January 9, 2008

Time to Write

Though I tend to seal myself off from the outside world, and by turns both luxuriate and fester in the cocoon I've created for myself — neglecting to respond to emails from people I care deeply about in anything resembling a timely fashion is symptomatic of this — I've struck a bargain of sorts with my oldest and dearest friend in the world.

He's working on his doctorate at Oxford University. (I'd be lying through my teeth if I claimed that alone didn't make feel out-classed.) As of the new year, we've assigned a rough time when we stop what we're doing and simply write together, five-hour time difference and oceanic distance be damned. This means shutting down email programs, any IM connection I'm not using to converse with him before and after the session, and any other potential distractions.

This is, of course, much easier said than done, but that fact alone is a large part of why it's so important — and proving so effective.

This might sound odd coming from someone who works at home and gets up whenever the hell he feels like most of the time, but most of my recent days have been a bit frantic, juggling constant emails and instant messages while researching, checking facts, gathering assets, performing miscellaneous errands, and oh yeah, actually writing a word or two for heating oil money.

But none of that work even scrapes the dust off 2008's fiction goals. So, as tough as it can be to see the clock ticking toward a daily appointment, it's also vital because it gives me a sharp wedge with which to jam my most beloved aspirations into the day. I'm pretty good at letting my self down, but just as I've never once missed a deadline in my career as a freelance writer, I'll be damned if I'll let a commitment to a friend slide by, lousy correspondence habits notwithstanding. (It sounds trite and simplistic, but there's a lot to be said for finding a way, however labyrinthine or acrobatic, to turn a character weakness into a practical strength.)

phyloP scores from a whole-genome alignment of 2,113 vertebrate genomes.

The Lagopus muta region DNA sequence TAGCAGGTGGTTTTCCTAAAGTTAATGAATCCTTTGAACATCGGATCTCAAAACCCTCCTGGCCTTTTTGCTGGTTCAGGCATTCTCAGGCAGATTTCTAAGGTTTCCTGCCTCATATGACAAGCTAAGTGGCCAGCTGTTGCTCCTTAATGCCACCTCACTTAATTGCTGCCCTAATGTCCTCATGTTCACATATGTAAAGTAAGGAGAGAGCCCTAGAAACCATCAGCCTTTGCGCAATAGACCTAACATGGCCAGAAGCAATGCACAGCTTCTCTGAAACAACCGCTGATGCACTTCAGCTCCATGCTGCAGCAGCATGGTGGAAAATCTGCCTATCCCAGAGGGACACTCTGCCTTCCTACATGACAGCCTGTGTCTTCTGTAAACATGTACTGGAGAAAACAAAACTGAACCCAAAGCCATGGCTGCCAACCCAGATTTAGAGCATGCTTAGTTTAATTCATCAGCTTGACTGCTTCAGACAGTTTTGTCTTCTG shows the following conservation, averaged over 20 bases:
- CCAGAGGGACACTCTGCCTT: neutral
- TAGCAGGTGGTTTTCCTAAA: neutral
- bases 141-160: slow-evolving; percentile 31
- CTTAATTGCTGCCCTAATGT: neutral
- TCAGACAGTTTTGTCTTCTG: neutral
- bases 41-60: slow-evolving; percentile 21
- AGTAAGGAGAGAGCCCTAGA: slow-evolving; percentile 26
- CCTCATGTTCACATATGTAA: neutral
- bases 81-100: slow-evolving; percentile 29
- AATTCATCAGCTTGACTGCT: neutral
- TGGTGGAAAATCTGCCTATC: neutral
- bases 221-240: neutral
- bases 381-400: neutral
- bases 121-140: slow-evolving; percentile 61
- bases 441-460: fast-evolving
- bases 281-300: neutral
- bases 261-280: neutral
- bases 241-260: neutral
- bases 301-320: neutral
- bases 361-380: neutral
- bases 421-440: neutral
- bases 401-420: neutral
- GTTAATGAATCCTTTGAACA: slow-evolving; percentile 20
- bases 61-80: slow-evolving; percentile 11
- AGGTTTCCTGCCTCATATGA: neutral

The first few days were of the stream-of-consciousness and rant variety; they let a little steam out of the pressure cooker, but provided no raw material that might be spun into a bit of fiction. Today, on the other hand, was different: I dug around briefly in the box of paper scraps, index cards, and envelopes on which I've jotted random thoughts and ideas over the past few years, found one that intrigued me, and ran with it. The result is the first thousand words of fiction I've written this year.

Now mind you, my tendency has always been to come back to a piece of writing after some length of time has passed and snort in disgust at how abysmal it is. I've never been good at giving myself any credit at all for the work I care most about, for reasons that would require a book unto themselves. Overcoming that is a considerable challenge, but, I hope, not an insurmountable one. I'm working on it, in other words. (I know, of course, that I'm by no means unique in this regard. Every writer has an "inner editor" that seems to delight in verbally defecating on every last word of output, even if some are considerably louder than others. In fact, I suspect such writers are luckier than the ones that walk around convinced they're the second coming of Hemingway, since the latter are invariably too busy stroking themselves in public to think about how they might improve.)

So sure, I've got a long way to go. Who knows if any of what I wrote today is even usable. Even if it's not, though, you can be damn sure I made greater progress by writing it than I would have by simply letting the day's tumult carry my dreams out with the tide.

The point is this: there's never, ever going to be enough time to do all the things you want to do, a perfect time to do them, or a perfect environment for fostering your will to try. The trick seems to be to do them anyway, because even if you feel even more stressed out and used up than you did before you burned the time on them, looking back on the day feels a whole lot better if you can see that you took firm control over at least some of it.

My hope is that the more I practice, the more I maintain this commitment to my friend (and to myself), the stronger my discipline will become, until eventually I'll be able not only to take time out for my own goals under even the most stressful of circumstances, but also become completely absorbed by those moments, and take more joy from them in the process.

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